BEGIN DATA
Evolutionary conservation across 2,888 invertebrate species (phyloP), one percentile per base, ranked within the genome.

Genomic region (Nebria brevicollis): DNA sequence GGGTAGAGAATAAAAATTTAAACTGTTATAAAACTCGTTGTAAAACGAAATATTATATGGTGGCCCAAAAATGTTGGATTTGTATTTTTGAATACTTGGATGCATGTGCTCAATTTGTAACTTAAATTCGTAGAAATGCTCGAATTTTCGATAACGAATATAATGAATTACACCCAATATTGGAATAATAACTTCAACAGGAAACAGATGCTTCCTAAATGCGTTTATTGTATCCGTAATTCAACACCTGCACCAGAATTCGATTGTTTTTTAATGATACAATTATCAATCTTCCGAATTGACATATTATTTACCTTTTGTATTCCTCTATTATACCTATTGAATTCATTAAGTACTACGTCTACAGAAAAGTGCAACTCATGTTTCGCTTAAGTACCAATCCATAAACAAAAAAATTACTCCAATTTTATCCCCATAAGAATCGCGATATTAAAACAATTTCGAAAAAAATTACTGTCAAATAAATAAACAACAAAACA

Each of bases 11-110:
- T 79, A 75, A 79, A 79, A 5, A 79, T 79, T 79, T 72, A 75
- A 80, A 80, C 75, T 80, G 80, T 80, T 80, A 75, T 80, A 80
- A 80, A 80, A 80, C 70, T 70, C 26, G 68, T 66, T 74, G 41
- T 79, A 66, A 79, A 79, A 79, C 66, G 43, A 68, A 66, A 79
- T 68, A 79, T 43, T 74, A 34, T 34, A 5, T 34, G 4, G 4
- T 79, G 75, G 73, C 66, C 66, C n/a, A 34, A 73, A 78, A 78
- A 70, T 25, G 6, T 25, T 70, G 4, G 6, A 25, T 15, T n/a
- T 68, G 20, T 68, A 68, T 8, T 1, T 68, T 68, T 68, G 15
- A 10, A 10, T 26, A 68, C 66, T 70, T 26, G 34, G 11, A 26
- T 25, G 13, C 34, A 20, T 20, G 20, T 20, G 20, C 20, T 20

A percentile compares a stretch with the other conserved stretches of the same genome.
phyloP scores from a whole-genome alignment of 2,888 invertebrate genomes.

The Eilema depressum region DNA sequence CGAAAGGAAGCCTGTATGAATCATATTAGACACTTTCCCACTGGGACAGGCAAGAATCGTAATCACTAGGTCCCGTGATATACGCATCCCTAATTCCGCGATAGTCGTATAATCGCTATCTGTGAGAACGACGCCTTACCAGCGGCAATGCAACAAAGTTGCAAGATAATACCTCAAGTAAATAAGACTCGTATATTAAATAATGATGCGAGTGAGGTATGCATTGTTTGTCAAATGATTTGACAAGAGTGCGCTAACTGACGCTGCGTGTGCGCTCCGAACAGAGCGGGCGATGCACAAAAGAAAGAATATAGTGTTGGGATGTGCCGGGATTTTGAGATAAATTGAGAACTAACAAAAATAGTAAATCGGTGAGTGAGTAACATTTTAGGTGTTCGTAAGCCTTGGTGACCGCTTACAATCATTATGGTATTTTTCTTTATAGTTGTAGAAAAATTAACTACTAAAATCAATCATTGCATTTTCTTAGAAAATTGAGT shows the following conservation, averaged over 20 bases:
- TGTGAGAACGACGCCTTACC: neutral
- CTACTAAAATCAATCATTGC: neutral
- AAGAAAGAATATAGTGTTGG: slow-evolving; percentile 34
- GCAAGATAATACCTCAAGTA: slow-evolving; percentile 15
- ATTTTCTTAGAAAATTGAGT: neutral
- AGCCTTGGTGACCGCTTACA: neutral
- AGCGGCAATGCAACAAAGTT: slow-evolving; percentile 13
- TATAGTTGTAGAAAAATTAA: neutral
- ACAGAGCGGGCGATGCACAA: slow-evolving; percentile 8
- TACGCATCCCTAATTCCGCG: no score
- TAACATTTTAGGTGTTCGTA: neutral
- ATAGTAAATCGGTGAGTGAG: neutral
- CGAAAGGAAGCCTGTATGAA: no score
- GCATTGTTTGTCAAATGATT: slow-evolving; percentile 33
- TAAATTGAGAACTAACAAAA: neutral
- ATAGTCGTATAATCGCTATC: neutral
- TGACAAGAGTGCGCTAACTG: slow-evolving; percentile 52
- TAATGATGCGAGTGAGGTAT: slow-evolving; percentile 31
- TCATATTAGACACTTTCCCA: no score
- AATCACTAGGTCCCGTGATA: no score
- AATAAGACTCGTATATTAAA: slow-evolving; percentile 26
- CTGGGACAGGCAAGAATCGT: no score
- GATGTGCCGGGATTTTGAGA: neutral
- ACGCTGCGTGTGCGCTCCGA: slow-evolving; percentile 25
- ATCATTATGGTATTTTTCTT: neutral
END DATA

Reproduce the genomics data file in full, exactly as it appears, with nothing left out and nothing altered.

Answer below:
Evolutionary conservation across 2,888 invertebrate species (phyloP), one percentile per base, ranked within the genome.

Genomic region (Nebria brevicollis): DNA sequence GGGTAGAGAATAAAAATTTAAACTGTTATAAAACTCGTTGTAAAACGAAATATTATATGGTGGCCCAAAAATGTTGGATTTGTATTTTTGAATACTTGGATGCATGTGCTCAATTTGTAACTTAAATTCGTAGAAATGCTCGAATTTTCGATAACGAATATAATGAATTACACCCAATATTGGAATAATAACTTCAACAGGAAACAGATGCTTCCTAAATGCGTTTATTGTATCCGTAATTCAACACCTGCACCAGAATTCGATTGTTTTTTAATGATACAATTATCAATCTTCCGAATTGACATATTATTTACCTTTTGTATTCCTCTATTATACCTATTGAATTCATTAAGTACTACGTCTACAGAAAAGTGCAACTCATGTTTCGCTTAAGTACCAATCCATAAACAAAAAAATTACTCCAATTTTATCCCCATAAGAATCGCGATATTAAAACAATTTCGAAAAAAATTACTGTCAAATAAATAAACAACAAAACA

Each of bases 11-110:
- T 79, A 75, A 79, A 79, A 5, A 79, T 79, T 79, T 72, A 75
- A 80, A 80, C 75, T 80, G 80, T 80, T 80, A 75, T 80, A 80
- A 80, A 80, A 80, C 70, T 70, C 26, G 68, T 66, T 74, G 41
- T 79, A 66, A 79, A 79, A 79, C 66, G 43, A 68, A 66, A 79
- T 68, A 79, T 43, T 74, A 34, T 34, A 5, T 34, G 4, G 4
- T 79, G 75, G 73, C 66, C 66, C n/a, A 34, A 73, A 78, A 78
- A 70, T 25, G 6, T 25, T 70, G 4, G 6, A 25, T 15, T n/a
- T 68, G 20, T 68, A 68, T 8, T 1, T 68, T 68, T 68, G 15
- A 10, A 10, T 26, A 68, C 66, T 70, T 26, G 34, G 11, A 26
- T 25, G 13, C 34, A 20, T 20, G 20, T 20, G 20, C 20, T 20

A percentile compares a stretch with the other conserved stretches of the same genome.
phyloP scores from a whole-genome alignment of 2,888 invertebrate genomes.

The Eilema depressum region DNA sequence CGAAAGGAAGCCTGTATGAATCATATTAGACACTTTCCCACTGGGACAGGCAAGAATCGTAATCACTAGGTCCCGTGATATACGCATCCCTAATTCCGCGATAGTCGTATAATCGCTATCTGTGAGAACGACGCCTTACCAGCGGCAATGCAACAAAGTTGCAAGATAATACCTCAAGTAAATAAGACTCGTATATTAAATAATGATGCGAGTGAGGTATGCATTGTTTGTCAAATGATTTGACAAGAGTGCGCTAACTGACGCTGCGTGTGCGCTCCGAACAGAGCGGGCGATGCACAAAAGAAAGAATATAGTGTTGGGATGTGCCGGGATTTTGAGATAAATTGAGAACTAACAAAAATAGTAAATCGGTGAGTGAGTAACATTTTAGGTGTTCGTAAGCCTTGGTGACCGCTTACAATCATTATGGTATTTTTCTTTATAGTTGTAGAAAAATTAACTACTAAAATCAATCATTGCATTTTCTTAGAAAATTGAGT shows the following conservation, averaged over 20 bases:
- TGTGAGAACGACGCCTTACC: neutral
- CTACTAAAATCAATCATTGC: neutral
- AAGAAAGAATATAGTGTTGG: slow-evolving; percentile 34
- GCAAGATAATACCTCAAGTA: slow-evolving; percentile 15
- ATTTTCTTAGAAAATTGAGT: neutral
- AGCCTTGGTGACCGCTTACA: neutral
- AGCGGCAATGCAACAAAGTT: slow-evolving; percentile 13
- TATAGTTGTAGAAAAATTAA: neutral
- ACAGAGCGGGCGATGCACAA: slow-evolving; percentile 8
- TACGCATCCCTAATTCCGCG: no score
- TAACATTTTAGGTGTTCGTA: neutral
- ATAGTAAATCGGTGAGTGAG: neutral
- CGAAAGGAAGCCTGTATGAA: no score
- GCATTGTTTGTCAAATGATT: slow-evolving; percentile 33
- TAAATTGAGAACTAACAAAA: neutral
- ATAGTCGTATAATCGCTATC: neutral
- TGACAAGAGTGCGCTAACTG: slow-evolving; percentile 52
- TAATGATGCGAGTGAGGTAT: slow-evolving; percentile 31
- TCATATTAGACACTTTCCCA: no score
- AATCACTAGGTCCCGTGATA: no score
- AATAAGACTCGTATATTAAA: slow-evolving; percentile 26
- CTGGGACAGGCAAGAATCGT: no score
- GATGTGCCGGGATTTTGAGA: neutral
- ACGCTGCGTGTGCGCTCCGA: slow-evolving; percentile 25
- ATCATTATGGTATTTTTCTT: neutral